According to a Mercer survey of 10,400 employees in ten key markets (US, UK, Ireland, Canada, Brazil, Spain, France, Italy, China and Hong Kong) during last July and August 2012, given the choice, workers worldwide want benefits that offer immediate gratification rather than those that potentially deliver value over the long term. The survey sought to measure the perceived value employees place on various employer- and employee-paid benefits. An extra week of paid time off was among the top-three employee choices in seven of the ten markets surveyed. Employees selected a salary increase over all benefit offerings listed in the survey (except in Canada where paid time off edged out a salary increase.)
These preferences underscore the challenge faced by employers worldwide in empowering employees to make more of their own benefit choices while encouraging them to strike the right balance between the shorter and longer-term value of the benefits they choose.
The Making Smart Benefit Choices survey also asked employees to rank the kind of benefits they are willing to pay for themselves, often referred to as “voluntary” or “flexible” benefits. These benefits are usually paid for by the employee out of pocket or through an employer’s flexible benefits plan. These company-run programs can offer employees discounted prices compared to the open market.
Benefits that provide additional insurance are the most popular in US, UK, Ireland, and Canada, while in Brazil and China, offerings like additional retirement/savings rank highly. In some markets where the state is the primary provider of health care (e.g., Ireland, Spain, Italy) supplemental private medical insurance is popular as a voluntary or flexible benefit.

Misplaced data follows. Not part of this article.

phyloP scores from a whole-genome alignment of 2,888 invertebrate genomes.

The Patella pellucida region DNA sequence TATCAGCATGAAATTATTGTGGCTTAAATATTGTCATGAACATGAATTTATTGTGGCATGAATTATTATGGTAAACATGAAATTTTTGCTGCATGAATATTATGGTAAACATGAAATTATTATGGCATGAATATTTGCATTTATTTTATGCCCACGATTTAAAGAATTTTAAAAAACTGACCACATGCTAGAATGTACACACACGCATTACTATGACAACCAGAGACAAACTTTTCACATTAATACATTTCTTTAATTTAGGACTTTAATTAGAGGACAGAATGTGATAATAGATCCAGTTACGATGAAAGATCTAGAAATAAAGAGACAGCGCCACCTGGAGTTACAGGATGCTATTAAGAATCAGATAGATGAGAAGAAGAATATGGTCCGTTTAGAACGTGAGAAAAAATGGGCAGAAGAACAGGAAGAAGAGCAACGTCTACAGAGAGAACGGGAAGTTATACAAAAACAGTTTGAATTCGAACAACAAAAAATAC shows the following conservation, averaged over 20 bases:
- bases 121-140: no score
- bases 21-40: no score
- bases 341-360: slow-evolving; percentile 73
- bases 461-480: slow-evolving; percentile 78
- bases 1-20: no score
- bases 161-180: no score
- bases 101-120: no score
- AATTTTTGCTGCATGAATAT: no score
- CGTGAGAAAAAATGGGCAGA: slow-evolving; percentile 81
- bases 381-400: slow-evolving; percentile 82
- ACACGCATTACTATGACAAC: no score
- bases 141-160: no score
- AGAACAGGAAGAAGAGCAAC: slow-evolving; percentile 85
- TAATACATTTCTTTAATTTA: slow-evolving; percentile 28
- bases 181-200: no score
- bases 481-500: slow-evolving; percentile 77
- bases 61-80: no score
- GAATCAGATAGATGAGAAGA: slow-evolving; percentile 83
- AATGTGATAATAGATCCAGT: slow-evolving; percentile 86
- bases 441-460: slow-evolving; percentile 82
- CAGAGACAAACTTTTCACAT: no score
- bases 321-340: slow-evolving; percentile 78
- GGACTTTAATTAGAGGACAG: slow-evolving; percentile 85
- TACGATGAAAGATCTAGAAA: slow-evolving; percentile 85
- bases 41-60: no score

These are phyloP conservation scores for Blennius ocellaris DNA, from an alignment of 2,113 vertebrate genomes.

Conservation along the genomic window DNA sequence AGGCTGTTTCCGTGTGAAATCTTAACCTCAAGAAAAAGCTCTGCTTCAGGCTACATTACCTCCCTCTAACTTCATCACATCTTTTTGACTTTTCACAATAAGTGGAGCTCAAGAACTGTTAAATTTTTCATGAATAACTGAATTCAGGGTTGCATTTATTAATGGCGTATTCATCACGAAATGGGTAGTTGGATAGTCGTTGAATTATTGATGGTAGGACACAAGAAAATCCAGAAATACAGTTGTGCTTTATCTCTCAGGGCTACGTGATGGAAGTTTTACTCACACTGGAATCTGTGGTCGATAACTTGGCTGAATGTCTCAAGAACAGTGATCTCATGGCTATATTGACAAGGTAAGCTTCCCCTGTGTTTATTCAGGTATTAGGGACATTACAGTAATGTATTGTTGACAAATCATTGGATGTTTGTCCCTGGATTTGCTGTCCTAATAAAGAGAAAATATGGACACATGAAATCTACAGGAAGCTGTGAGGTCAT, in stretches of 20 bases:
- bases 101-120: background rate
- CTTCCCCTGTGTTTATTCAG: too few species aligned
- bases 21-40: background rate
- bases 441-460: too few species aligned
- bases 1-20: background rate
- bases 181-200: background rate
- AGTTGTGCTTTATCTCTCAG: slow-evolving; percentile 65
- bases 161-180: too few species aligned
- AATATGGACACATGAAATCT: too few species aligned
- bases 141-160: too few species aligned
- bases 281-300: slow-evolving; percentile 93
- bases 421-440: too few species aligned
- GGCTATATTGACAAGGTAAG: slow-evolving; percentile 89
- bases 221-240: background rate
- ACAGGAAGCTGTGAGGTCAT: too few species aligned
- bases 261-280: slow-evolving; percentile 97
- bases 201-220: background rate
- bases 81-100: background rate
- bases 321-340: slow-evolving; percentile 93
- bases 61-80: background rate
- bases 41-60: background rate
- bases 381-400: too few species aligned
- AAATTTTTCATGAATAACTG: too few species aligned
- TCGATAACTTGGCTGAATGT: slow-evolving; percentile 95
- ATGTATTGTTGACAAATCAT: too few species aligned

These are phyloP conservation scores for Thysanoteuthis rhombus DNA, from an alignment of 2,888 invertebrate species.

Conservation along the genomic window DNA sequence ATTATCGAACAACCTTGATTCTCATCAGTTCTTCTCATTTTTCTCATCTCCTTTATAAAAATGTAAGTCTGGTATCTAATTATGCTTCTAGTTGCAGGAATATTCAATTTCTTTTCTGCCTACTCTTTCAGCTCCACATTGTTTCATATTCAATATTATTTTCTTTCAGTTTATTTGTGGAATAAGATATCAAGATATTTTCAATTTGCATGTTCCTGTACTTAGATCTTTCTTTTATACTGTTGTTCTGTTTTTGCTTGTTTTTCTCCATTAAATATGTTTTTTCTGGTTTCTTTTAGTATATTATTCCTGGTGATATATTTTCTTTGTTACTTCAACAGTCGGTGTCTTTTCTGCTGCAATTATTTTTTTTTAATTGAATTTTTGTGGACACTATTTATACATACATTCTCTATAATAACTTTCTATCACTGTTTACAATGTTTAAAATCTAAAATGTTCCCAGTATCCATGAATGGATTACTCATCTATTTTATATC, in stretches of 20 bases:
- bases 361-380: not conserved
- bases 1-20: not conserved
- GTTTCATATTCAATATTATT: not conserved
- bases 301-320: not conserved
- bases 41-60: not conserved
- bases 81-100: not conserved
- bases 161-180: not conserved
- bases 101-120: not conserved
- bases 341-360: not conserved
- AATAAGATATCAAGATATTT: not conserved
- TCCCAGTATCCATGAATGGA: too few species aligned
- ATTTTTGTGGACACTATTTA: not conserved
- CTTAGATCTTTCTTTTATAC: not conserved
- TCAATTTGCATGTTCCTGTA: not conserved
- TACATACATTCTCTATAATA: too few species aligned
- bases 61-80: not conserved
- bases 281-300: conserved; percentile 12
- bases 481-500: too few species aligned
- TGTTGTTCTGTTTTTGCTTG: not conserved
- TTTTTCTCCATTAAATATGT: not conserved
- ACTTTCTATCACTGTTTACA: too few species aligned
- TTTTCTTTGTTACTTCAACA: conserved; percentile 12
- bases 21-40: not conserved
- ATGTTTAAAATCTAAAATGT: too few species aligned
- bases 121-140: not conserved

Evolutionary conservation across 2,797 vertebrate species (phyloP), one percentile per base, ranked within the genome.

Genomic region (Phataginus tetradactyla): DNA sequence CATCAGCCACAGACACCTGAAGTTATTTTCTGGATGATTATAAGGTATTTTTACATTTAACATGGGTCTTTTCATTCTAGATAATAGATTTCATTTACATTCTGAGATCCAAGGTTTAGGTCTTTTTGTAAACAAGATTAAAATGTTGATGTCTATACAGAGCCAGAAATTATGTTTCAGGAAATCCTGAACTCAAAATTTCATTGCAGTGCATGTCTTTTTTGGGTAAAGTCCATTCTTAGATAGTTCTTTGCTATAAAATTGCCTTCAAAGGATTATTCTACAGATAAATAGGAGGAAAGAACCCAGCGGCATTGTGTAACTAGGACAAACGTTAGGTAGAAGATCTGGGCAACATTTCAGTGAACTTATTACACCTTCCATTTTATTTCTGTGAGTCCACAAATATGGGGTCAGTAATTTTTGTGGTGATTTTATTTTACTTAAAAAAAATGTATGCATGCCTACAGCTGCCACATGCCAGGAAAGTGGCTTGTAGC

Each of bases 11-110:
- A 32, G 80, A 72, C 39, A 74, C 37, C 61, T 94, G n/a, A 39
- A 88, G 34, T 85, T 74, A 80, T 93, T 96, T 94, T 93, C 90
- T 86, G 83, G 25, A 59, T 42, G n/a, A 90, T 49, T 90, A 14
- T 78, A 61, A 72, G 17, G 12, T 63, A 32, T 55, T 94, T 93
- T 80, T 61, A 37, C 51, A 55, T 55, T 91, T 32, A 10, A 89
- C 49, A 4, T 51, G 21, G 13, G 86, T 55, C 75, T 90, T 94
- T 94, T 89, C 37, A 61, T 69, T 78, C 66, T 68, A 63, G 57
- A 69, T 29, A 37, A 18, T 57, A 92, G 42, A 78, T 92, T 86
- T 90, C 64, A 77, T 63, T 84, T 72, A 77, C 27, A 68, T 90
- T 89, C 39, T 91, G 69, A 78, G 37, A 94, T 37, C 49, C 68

With concern about successful retirement a global issue, the survey also included questions on perceived retirement readiness among employees. In most markets, the percentage of respondents who feel very or fairly concerned about retirement ranged between two-thirds and three-quarters. This concern is well founded; in markets outside of Asia approximately 75% are saving less than 10% of their total compensation towards retirement.
In the US market, Making Smart Benefit Choices revealed several important insights, particularly in the area of voluntary benefits. The top three benefits US employees were willing to pay for are disability, life and auto insurance. Among the list of other possible voluntary benefits, accident and hospital indemnity insurance are also relatively popular, while legal assistance and identity theft insurance rank near the bottom (see Figure 4).
Mercer is a global consulting leader in talent, health, retirement and investments. Mercer helps clients around the world advance the health, wealth and performance of their most vital asset – their people. Mercer’s 20,000 employees are based in more than 40 countries.